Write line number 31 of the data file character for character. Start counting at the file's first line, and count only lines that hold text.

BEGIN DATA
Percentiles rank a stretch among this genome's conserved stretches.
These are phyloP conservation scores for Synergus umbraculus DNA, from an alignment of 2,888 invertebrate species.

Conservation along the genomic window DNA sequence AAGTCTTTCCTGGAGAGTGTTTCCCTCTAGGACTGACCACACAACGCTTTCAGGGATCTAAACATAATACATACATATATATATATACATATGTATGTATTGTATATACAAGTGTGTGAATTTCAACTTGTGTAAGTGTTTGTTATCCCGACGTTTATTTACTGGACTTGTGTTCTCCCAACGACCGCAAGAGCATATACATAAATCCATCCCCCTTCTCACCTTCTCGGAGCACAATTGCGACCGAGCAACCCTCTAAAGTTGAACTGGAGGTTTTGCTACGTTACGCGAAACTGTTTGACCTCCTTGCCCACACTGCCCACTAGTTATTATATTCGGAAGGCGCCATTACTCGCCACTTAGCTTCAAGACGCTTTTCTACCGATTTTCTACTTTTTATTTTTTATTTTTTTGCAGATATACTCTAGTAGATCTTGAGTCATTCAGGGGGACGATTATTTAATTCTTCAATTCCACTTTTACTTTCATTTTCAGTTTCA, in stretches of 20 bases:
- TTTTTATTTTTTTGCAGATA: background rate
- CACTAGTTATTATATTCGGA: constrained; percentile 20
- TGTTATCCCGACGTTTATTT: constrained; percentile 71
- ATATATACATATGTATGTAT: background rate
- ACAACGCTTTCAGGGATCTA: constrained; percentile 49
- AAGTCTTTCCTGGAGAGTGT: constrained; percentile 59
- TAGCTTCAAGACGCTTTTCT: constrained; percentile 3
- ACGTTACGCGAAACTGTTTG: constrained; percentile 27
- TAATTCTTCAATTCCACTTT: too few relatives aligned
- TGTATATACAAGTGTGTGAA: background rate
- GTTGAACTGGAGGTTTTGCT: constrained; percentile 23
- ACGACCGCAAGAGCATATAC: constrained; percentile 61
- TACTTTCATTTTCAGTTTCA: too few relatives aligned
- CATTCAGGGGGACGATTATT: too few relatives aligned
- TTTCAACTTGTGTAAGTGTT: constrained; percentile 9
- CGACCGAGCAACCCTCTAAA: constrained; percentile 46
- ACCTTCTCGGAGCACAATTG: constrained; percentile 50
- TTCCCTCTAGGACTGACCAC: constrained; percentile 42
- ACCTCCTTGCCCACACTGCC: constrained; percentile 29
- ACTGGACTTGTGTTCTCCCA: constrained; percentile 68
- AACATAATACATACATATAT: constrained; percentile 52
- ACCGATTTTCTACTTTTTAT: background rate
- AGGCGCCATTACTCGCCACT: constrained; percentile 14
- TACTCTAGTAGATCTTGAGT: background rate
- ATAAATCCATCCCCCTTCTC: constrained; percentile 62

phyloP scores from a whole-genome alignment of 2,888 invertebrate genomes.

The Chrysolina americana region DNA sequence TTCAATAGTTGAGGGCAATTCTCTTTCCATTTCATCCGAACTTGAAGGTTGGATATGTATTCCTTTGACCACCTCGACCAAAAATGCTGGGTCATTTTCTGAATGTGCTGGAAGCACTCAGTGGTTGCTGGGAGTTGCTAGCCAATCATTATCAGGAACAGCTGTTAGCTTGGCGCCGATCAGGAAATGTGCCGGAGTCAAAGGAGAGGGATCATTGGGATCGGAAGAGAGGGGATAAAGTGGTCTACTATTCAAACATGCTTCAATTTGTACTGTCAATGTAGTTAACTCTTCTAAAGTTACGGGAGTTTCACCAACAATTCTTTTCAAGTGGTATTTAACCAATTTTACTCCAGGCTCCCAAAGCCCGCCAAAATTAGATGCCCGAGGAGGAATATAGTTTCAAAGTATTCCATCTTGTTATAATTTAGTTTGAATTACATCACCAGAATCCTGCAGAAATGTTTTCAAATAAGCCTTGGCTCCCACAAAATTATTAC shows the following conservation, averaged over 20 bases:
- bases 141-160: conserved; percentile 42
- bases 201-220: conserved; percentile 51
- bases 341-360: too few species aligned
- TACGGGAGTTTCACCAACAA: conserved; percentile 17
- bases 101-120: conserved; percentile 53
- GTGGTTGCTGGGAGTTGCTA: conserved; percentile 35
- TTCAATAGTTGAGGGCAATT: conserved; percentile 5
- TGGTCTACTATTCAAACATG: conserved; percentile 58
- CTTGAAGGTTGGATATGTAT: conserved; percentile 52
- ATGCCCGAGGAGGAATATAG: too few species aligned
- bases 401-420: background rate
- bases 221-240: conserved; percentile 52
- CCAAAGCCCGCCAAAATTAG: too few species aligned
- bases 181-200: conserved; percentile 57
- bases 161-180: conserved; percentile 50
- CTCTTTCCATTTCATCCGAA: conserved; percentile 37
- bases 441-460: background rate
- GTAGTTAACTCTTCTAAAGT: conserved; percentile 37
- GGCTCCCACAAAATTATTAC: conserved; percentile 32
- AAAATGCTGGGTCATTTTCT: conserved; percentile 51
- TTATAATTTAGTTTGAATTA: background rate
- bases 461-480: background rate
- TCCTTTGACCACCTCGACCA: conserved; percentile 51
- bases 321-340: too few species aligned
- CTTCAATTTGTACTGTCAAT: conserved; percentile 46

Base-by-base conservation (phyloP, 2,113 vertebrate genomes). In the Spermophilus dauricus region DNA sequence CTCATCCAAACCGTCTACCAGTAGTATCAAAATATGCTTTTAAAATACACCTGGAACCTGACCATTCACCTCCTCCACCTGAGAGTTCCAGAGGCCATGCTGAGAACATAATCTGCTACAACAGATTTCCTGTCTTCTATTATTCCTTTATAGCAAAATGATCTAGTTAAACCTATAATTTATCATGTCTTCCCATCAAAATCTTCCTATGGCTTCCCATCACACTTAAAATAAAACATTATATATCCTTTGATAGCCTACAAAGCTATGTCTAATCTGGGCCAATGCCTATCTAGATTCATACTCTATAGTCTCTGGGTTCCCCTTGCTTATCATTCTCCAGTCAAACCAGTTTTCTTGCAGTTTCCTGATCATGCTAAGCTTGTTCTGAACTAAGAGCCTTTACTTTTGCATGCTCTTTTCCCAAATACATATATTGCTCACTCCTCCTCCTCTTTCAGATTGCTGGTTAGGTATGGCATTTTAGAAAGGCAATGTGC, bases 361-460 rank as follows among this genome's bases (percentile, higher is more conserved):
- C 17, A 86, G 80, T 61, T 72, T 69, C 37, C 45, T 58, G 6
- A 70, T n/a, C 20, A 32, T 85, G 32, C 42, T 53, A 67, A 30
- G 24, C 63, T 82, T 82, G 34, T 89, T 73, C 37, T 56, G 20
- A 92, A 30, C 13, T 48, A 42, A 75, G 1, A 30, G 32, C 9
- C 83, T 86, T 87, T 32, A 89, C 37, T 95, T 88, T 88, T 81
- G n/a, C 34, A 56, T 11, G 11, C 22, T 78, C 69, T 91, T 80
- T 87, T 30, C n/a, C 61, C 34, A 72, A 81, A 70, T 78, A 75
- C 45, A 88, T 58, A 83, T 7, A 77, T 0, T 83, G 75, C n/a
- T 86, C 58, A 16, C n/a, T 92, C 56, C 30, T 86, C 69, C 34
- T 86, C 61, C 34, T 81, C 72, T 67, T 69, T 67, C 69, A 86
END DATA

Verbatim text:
- bases 141-160: conserved; percentile 42